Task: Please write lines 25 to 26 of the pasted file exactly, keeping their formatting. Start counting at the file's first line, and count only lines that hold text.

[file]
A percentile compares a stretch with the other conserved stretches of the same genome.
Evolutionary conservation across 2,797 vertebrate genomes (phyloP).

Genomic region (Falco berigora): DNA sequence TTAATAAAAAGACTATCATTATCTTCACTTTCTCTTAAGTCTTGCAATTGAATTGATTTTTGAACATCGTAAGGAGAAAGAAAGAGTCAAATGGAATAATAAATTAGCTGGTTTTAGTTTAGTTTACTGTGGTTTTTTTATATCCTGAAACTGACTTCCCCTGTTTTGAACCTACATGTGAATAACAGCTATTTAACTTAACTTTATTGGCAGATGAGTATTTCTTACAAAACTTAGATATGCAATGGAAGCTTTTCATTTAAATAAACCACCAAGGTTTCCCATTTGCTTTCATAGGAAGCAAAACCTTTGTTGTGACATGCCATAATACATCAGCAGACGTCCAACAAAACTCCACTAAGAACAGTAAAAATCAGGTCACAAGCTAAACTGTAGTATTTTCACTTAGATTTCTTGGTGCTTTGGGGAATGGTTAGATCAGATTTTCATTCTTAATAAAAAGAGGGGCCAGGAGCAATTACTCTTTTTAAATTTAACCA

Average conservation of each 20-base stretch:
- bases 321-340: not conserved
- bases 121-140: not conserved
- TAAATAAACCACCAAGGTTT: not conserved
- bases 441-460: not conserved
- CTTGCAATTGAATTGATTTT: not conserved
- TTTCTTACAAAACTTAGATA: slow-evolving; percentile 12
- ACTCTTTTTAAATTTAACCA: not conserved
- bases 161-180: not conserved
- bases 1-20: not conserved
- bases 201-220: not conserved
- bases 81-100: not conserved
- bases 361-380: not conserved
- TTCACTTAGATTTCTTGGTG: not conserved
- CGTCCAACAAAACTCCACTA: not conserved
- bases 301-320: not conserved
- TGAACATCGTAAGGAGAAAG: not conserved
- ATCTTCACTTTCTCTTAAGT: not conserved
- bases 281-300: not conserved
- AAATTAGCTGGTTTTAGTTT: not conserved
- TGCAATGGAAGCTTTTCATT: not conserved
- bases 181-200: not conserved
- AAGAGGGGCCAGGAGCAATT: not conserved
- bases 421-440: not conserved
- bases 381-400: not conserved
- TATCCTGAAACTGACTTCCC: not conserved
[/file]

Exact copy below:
- bases 181-200: not conserved
- AAGAGGGGCCAGGAGCAATT: not conserved